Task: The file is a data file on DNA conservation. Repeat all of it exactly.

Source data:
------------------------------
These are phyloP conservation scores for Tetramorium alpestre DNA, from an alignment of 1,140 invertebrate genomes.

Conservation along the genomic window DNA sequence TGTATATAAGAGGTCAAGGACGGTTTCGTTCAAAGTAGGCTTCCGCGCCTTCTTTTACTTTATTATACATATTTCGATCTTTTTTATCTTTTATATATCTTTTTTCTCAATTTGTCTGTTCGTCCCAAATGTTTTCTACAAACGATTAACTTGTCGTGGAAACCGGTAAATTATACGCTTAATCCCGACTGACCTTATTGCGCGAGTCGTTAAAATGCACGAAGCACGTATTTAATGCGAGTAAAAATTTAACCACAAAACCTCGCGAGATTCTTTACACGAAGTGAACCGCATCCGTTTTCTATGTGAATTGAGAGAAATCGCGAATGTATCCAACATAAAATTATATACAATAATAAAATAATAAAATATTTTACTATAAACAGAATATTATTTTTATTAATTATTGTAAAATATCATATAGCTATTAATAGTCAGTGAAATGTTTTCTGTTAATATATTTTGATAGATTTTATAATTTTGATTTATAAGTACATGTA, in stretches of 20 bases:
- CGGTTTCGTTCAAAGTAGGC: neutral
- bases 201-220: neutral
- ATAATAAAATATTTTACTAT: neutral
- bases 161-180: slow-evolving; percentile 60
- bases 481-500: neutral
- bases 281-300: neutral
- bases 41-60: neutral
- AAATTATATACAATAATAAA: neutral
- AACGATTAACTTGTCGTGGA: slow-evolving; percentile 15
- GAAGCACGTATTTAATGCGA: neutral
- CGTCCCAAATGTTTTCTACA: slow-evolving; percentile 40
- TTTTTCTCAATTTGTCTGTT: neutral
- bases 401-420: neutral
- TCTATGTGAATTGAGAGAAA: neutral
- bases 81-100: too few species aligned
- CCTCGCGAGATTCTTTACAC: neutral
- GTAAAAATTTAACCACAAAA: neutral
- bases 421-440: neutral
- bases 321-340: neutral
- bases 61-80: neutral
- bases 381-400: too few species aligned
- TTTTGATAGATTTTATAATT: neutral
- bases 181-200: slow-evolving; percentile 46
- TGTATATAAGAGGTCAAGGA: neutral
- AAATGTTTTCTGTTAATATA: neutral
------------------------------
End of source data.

These are phyloP conservation scores for Tetramorium alpestre DNA, from an alignment of 1,140 invertebrate genomes.

Conservation along the genomic window DNA sequence TGTATATAAGAGGTCAAGGACGGTTTCGTTCAAAGTAGGCTTCCGCGCCTTCTTTTACTTTATTATACATATTTCGATCTTTTTTATCTTTTATATATCTTTTTTCTCAATTTGTCTGTTCGTCCCAAATGTTTTCTACAAACGATTAACTTGTCGTGGAAACCGGTAAATTATACGCTTAATCCCGACTGACCTTATTGCGCGAGTCGTTAAAATGCACGAAGCACGTATTTAATGCGAGTAAAAATTTAACCACAAAACCTCGCGAGATTCTTTACACGAAGTGAACCGCATCCGTTTTCTATGTGAATTGAGAGAAATCGCGAATGTATCCAACATAAAATTATATACAATAATAAAATAATAAAATATTTTACTATAAACAGAATATTATTTTTATTAATTATTGTAAAATATCATATAGCTATTAATAGTCAGTGAAATGTTTTCTGTTAATATATTTTGATAGATTTTATAATTTTGATTTATAAGTACATGTA, in stretches of 20 bases:
- CGGTTTCGTTCAAAGTAGGC: neutral
- bases 201-220: neutral
- ATAATAAAATATTTTACTAT: neutral
- bases 161-180: slow-evolving; percentile 60
- bases 481-500: neutral
- bases 281-300: neutral
- bases 41-60: neutral
- AAATTATATACAATAATAAA: neutral
- AACGATTAACTTGTCGTGGA: slow-evolving; percentile 15
- GAAGCACGTATTTAATGCGA: neutral
- CGTCCCAAATGTTTTCTACA: slow-evolving; percentile 40
- TTTTTCTCAATTTGTCTGTT: neutral
- bases 401-420: neutral
- TCTATGTGAATTGAGAGAAA: neutral
- bases 81-100: too few species aligned
- CCTCGCGAGATTCTTTACAC: neutral
- GTAAAAATTTAACCACAAAA: neutral
- bases 421-440: neutral
- bases 321-340: neutral
- bases 61-80: neutral
- bases 381-400: too few species aligned
- TTTTGATAGATTTTATAATT: neutral
- bases 181-200: slow-evolving; percentile 46
- TGTATATAAGAGGTCAAGGA: neutral
- AAATGTTTTCTGTTAATATA: neutral